His Tony-winning productions included the Fats Waller musical “Ain’t Misbehavin’ ”’ “Private Lives,” “Children of a Lesser God,” and “The Real Thing” by Tom Stoppard — born Tomáš Sträussler in Czechoslovakia. He also co-produced Stephen Sondheim and James Lapine’s Pulitzer Prize-winning musical, “Sunday in the Park With George.”

Azenberg has kept his Jewish connection throughout his career. “Woody Allen wrote a piece in The New York Times condemning Israel during the First Intifada,” in 1988, Azenberg says, “and when asked if he had been to Israel, he said why should he go to Israel when he could go to Sweden?”

“So I had a conversation with the then-Israeli cultural attaché, and we discussed antisemitism among the Semites. And I said you shatter it by bringing people to Israel.”

“And so beginning 30-something years ago, almost every year we brought theater people and students — from when I taught at Duke University — to Israel. Sometimes two or three groups a year. You can ask around the industry and you’ll find that a lot of people have been on that trip. Its importance was to shatter preconceptions and stereotypes. I think we were successful.”

These days, Azenberg is a consultant with Baseline Theatrical, a general-management firm whose Broadway shows include “Hamilton” and “Freestyle Love Supreme,” the improvisational rap musical. “Some people call up every once in a while,” he says, “and I give them my version of wisdom.”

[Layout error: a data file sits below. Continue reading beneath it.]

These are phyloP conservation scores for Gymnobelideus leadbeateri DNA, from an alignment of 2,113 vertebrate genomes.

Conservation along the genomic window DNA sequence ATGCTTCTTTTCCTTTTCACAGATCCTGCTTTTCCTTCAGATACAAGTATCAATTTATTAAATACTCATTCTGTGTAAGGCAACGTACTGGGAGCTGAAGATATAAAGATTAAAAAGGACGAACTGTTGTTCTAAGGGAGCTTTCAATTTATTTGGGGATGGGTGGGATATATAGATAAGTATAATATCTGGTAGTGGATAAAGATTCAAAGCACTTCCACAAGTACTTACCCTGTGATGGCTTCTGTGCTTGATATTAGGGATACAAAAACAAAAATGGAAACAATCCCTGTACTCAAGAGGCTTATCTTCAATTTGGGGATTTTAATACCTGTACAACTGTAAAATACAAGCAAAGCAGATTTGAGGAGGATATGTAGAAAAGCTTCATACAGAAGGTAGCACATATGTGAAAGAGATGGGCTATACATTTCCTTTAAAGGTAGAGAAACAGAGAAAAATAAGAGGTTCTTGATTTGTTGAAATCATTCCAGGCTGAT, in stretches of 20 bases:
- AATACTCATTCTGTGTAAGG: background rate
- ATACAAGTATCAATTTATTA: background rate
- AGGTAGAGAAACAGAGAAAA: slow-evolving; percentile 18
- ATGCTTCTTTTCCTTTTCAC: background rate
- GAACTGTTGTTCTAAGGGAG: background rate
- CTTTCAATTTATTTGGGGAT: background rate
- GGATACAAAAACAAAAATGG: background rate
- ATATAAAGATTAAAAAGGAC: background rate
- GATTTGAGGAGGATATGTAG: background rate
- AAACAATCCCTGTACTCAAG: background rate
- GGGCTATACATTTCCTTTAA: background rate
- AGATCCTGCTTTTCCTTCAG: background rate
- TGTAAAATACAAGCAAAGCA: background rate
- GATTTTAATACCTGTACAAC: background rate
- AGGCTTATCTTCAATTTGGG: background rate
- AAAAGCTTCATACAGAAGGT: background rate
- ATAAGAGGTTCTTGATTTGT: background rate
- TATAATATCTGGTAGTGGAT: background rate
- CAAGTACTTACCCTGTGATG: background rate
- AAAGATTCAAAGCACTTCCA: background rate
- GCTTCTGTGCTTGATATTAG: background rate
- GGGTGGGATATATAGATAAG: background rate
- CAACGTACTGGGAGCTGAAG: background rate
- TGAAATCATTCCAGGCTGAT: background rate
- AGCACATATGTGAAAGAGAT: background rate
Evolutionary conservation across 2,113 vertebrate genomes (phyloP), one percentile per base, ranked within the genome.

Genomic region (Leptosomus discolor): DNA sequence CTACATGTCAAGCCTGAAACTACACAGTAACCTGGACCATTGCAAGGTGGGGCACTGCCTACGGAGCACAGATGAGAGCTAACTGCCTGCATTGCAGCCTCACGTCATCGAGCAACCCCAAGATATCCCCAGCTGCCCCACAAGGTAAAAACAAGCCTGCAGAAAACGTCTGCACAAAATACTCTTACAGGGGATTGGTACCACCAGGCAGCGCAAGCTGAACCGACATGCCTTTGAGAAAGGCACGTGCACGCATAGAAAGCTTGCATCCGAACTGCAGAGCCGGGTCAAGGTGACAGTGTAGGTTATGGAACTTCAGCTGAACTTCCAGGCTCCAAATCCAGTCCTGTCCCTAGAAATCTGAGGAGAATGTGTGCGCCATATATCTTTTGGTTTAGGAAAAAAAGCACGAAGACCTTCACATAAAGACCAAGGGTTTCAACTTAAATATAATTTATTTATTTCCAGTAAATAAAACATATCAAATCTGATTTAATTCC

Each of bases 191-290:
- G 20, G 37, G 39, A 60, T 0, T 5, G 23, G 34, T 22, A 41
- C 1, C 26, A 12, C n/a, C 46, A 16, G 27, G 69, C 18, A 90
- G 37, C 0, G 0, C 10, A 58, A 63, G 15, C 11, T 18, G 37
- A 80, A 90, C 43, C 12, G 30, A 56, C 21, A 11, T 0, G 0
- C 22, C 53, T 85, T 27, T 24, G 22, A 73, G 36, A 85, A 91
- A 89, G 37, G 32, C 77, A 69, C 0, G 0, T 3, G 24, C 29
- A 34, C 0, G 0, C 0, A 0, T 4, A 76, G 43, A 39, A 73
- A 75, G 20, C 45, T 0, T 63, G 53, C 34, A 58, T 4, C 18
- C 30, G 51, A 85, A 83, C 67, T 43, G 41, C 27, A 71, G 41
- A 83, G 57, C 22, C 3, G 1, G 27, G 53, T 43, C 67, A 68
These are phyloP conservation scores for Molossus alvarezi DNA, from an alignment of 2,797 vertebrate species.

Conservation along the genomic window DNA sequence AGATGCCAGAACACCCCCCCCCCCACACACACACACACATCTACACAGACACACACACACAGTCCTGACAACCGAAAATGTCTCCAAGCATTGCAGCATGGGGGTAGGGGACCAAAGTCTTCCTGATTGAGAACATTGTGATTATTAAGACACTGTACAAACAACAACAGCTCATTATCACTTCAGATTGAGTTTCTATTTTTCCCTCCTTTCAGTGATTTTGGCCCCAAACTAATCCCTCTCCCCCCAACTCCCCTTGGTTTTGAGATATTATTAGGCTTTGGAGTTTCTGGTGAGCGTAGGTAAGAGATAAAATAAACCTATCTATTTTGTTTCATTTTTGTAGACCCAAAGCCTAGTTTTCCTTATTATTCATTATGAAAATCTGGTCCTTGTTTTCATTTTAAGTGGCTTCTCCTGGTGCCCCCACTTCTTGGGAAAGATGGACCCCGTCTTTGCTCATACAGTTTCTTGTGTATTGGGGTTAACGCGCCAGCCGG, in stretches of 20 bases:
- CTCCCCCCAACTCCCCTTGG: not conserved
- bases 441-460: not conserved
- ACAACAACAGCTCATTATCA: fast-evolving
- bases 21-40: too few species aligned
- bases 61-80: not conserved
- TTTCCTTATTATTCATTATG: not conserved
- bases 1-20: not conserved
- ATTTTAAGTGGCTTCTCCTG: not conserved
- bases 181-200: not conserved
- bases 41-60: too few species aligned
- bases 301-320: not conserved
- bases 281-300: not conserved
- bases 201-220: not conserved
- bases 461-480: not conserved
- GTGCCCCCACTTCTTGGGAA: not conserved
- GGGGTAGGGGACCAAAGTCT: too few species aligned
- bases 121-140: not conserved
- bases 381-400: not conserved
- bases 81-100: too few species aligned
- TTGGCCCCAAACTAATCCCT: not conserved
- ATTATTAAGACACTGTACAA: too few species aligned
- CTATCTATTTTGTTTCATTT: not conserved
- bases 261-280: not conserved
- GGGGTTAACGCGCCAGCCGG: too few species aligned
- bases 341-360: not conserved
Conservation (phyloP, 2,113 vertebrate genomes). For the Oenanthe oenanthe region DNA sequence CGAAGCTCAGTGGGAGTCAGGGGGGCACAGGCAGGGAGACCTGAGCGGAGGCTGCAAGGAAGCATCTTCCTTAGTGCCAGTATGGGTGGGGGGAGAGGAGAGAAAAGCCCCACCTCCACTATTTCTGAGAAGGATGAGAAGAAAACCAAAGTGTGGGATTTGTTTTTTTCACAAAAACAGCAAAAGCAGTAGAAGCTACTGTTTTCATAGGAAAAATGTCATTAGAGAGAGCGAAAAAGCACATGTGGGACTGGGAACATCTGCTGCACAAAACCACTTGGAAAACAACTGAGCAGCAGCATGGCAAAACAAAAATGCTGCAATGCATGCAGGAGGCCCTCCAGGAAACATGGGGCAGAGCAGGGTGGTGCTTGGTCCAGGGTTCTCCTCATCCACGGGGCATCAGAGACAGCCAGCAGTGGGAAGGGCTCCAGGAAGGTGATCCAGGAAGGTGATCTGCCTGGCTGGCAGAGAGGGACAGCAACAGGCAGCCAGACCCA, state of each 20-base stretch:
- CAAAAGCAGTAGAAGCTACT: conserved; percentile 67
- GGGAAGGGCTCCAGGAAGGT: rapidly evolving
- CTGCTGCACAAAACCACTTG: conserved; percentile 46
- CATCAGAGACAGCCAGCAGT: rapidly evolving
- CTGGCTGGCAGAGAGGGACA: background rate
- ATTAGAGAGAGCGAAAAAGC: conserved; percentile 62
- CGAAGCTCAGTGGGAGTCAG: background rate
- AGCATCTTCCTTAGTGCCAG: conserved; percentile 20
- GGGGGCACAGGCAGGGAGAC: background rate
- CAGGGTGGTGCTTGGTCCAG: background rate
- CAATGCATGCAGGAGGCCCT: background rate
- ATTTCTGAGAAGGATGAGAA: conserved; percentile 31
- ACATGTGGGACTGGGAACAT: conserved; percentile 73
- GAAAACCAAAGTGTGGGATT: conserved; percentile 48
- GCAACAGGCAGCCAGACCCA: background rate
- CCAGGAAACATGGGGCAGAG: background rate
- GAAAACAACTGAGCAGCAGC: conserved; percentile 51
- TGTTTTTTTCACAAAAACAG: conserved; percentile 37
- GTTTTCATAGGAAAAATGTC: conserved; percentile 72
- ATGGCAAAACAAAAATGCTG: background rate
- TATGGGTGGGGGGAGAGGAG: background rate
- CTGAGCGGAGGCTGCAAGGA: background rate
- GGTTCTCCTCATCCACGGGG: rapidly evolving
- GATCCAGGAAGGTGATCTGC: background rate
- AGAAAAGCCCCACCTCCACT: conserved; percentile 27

Of all the shows he has produced, does he have a favorite?

“Neil Simon always had an answer for that question,” Azenberg says. “‘Yes — the one I’m doing now.’ But if I look back on it — what becomes a favorite is not the best show you’ve done but the ones that you’ve had the best times with, where there wasn’t a hassle — and those two would be ‘Brighton Beach Memoirs’ and ‘The Real Thing.’”

Simon Sits: Neil Simon on the set of the Broadway production of his Azenberg-produced play “Broadway Bound.” By Getty Images

“They were both successful and they were good. I think that ‘Brighton Beach’ and probably Neil’s ‘Broadway Bound’ will be done, when the Neil Simon dust settles, as plays representing a period in American history, or New York history. And ‘The Real Thing’ — Stoppard is arguably the best living playwright in the English language, and that’s one of his good plays.”

And the most important play?

“That’s a tough question. The most important play in my life was ‘Death of a Salesman.’ I don’t think I ever did a play that I found important. That would be arrogant. Being in the room with Stoppard is a highlight. So all of those would go on the cheshbon hanefesh — the accounting of my soul.”

Looking back, is he satisfied with his choice of a life in theater, and his embrace of his Jewish heritage?

“Without question,” he says. “I think I’m one of the lucky people. My personal life is terrific. I have five great kids. My kids know who they are. We are not religious. We are secular Jews. They have all been on trips to Israel. Being Jewish is part of their identity.”

“That sense of continuity, from my father to me to my kids, is very satisfactory.”

And way more than a half century on Broadway? “Who would have dreamt of that?”

Mervyn Rothstein was a writer and editor for 30 years at The New York Times, where his positions included chief theater reporter and theater editor of the Sunday Arts and Leisure section. He was a writer for Playbill Magazine for 30 years. And he was a member of the Nominating Committee for Broadway’s Tony Awards.